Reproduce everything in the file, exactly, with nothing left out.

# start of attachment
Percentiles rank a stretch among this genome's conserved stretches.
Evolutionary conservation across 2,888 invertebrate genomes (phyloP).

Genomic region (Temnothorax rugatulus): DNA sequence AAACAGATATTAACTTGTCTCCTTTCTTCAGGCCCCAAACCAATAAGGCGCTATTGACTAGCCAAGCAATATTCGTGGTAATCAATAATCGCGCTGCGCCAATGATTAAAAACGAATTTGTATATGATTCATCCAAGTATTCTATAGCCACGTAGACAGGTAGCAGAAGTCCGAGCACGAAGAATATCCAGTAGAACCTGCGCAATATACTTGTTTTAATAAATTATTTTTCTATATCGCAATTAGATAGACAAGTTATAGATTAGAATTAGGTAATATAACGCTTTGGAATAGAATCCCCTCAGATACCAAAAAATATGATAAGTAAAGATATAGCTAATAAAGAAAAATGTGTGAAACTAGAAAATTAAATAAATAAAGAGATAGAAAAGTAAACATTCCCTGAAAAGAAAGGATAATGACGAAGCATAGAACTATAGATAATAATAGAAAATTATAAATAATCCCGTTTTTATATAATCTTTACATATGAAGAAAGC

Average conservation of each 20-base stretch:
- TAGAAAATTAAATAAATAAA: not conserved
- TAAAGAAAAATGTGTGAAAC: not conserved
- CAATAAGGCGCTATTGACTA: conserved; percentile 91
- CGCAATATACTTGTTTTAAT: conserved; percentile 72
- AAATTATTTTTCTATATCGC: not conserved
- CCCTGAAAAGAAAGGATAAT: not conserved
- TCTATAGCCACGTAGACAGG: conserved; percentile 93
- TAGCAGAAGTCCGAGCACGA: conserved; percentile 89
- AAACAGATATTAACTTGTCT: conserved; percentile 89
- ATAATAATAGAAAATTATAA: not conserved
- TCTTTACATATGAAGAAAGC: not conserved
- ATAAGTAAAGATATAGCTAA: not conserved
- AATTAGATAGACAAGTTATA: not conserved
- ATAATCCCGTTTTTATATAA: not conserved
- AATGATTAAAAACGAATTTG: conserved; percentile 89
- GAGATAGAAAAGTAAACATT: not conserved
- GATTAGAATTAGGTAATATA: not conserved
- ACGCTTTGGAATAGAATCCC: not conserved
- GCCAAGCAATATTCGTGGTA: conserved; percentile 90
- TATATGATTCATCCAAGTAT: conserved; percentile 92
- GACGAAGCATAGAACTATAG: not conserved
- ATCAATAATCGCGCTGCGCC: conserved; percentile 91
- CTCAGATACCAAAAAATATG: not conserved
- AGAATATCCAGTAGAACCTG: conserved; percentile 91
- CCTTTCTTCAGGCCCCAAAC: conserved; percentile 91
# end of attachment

Percentiles rank a stretch among this genome's conserved stretches.
Evolutionary conservation across 2,888 invertebrate genomes (phyloP).

Genomic region (Temnothorax rugatulus): DNA sequence AAACAGATATTAACTTGTCTCCTTTCTTCAGGCCCCAAACCAATAAGGCGCTATTGACTAGCCAAGCAATATTCGTGGTAATCAATAATCGCGCTGCGCCAATGATTAAAAACGAATTTGTATATGATTCATCCAAGTATTCTATAGCCACGTAGACAGGTAGCAGAAGTCCGAGCACGAAGAATATCCAGTAGAACCTGCGCAATATACTTGTTTTAATAAATTATTTTTCTATATCGCAATTAGATAGACAAGTTATAGATTAGAATTAGGTAATATAACGCTTTGGAATAGAATCCCCTCAGATACCAAAAAATATGATAAGTAAAGATATAGCTAATAAAGAAAAATGTGTGAAACTAGAAAATTAAATAAATAAAGAGATAGAAAAGTAAACATTCCCTGAAAAGAAAGGATAATGACGAAGCATAGAACTATAGATAATAATAGAAAATTATAAATAATCCCGTTTTTATATAATCTTTACATATGAAGAAAGC

Average conservation of each 20-base stretch:
- TAGAAAATTAAATAAATAAA: not conserved
- TAAAGAAAAATGTGTGAAAC: not conserved
- CAATAAGGCGCTATTGACTA: conserved; percentile 91
- CGCAATATACTTGTTTTAAT: conserved; percentile 72
- AAATTATTTTTCTATATCGC: not conserved
- CCCTGAAAAGAAAGGATAAT: not conserved
- TCTATAGCCACGTAGACAGG: conserved; percentile 93
- TAGCAGAAGTCCGAGCACGA: conserved; percentile 89
- AAACAGATATTAACTTGTCT: conserved; percentile 89
- ATAATAATAGAAAATTATAA: not conserved
- TCTTTACATATGAAGAAAGC: not conserved
- ATAAGTAAAGATATAGCTAA: not conserved
- AATTAGATAGACAAGTTATA: not conserved
- ATAATCCCGTTTTTATATAA: not conserved
- AATGATTAAAAACGAATTTG: conserved; percentile 89
- GAGATAGAAAAGTAAACATT: not conserved
- GATTAGAATTAGGTAATATA: not conserved
- ACGCTTTGGAATAGAATCCC: not conserved
- GCCAAGCAATATTCGTGGTA: conserved; percentile 90
- TATATGATTCATCCAAGTAT: conserved; percentile 92
- GACGAAGCATAGAACTATAG: not conserved
- ATCAATAATCGCGCTGCGCC: conserved; percentile 91
- CTCAGATACCAAAAAATATG: not conserved
- AGAATATCCAGTAGAACCTG: conserved; percentile 91
- CCTTTCTTCAGGCCCCAAAC: conserved; percentile 91